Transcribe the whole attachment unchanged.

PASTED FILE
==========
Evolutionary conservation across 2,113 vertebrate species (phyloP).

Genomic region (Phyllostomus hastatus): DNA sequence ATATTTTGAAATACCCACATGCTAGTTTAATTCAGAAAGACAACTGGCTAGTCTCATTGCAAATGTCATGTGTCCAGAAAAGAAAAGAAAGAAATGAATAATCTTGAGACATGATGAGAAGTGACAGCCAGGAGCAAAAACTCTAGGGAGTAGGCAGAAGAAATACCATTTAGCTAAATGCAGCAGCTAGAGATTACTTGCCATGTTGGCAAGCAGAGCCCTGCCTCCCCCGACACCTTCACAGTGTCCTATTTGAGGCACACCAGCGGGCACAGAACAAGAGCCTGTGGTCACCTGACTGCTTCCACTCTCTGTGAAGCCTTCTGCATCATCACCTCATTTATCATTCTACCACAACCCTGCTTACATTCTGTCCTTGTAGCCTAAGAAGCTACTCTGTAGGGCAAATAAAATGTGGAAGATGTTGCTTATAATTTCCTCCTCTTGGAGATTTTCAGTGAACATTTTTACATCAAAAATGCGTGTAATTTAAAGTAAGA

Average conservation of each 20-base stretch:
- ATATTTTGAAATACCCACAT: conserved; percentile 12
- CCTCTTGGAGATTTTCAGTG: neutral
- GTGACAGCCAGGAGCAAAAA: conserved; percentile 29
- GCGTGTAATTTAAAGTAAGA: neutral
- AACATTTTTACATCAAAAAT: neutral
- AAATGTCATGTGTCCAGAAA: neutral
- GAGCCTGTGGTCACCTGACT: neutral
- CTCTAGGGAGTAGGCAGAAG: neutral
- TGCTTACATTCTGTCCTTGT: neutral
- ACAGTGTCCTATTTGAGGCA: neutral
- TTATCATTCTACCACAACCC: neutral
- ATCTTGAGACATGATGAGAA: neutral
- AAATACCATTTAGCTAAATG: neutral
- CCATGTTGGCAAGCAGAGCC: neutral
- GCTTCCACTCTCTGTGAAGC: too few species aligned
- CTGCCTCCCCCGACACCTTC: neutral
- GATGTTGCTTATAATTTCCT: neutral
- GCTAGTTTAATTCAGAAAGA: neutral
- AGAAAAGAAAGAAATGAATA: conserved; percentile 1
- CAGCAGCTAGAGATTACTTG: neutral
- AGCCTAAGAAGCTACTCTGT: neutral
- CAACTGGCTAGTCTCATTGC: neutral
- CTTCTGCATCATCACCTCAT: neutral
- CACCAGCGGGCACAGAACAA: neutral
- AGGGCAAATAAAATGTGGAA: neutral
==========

Evolutionary conservation across 2,113 vertebrate species (phyloP).

Genomic region (Phyllostomus hastatus): DNA sequence ATATTTTGAAATACCCACATGCTAGTTTAATTCAGAAAGACAACTGGCTAGTCTCATTGCAAATGTCATGTGTCCAGAAAAGAAAAGAAAGAAATGAATAATCTTGAGACATGATGAGAAGTGACAGCCAGGAGCAAAAACTCTAGGGAGTAGGCAGAAGAAATACCATTTAGCTAAATGCAGCAGCTAGAGATTACTTGCCATGTTGGCAAGCAGAGCCCTGCCTCCCCCGACACCTTCACAGTGTCCTATTTGAGGCACACCAGCGGGCACAGAACAAGAGCCTGTGGTCACCTGACTGCTTCCACTCTCTGTGAAGCCTTCTGCATCATCACCTCATTTATCATTCTACCACAACCCTGCTTACATTCTGTCCTTGTAGCCTAAGAAGCTACTCTGTAGGGCAAATAAAATGTGGAAGATGTTGCTTATAATTTCCTCCTCTTGGAGATTTTCAGTGAACATTTTTACATCAAAAATGCGTGTAATTTAAAGTAAGA

Average conservation of each 20-base stretch:
- ATATTTTGAAATACCCACAT: conserved; percentile 12
- CCTCTTGGAGATTTTCAGTG: neutral
- GTGACAGCCAGGAGCAAAAA: conserved; percentile 29
- GCGTGTAATTTAAAGTAAGA: neutral
- AACATTTTTACATCAAAAAT: neutral
- AAATGTCATGTGTCCAGAAA: neutral
- GAGCCTGTGGTCACCTGACT: neutral
- CTCTAGGGAGTAGGCAGAAG: neutral
- TGCTTACATTCTGTCCTTGT: neutral
- ACAGTGTCCTATTTGAGGCA: neutral
- TTATCATTCTACCACAACCC: neutral
- ATCTTGAGACATGATGAGAA: neutral
- AAATACCATTTAGCTAAATG: neutral
- CCATGTTGGCAAGCAGAGCC: neutral
- GCTTCCACTCTCTGTGAAGC: too few species aligned
- CTGCCTCCCCCGACACCTTC: neutral
- GATGTTGCTTATAATTTCCT: neutral
- GCTAGTTTAATTCAGAAAGA: neutral
- AGAAAAGAAAGAAATGAATA: conserved; percentile 1
- CAGCAGCTAGAGATTACTTG: neutral
- AGCCTAAGAAGCTACTCTGT: neutral
- CAACTGGCTAGTCTCATTGC: neutral
- CTTCTGCATCATCACCTCAT: neutral
- CACCAGCGGGCACAGAACAA: neutral
- AGGGCAAATAAAATGTGGAA: neutral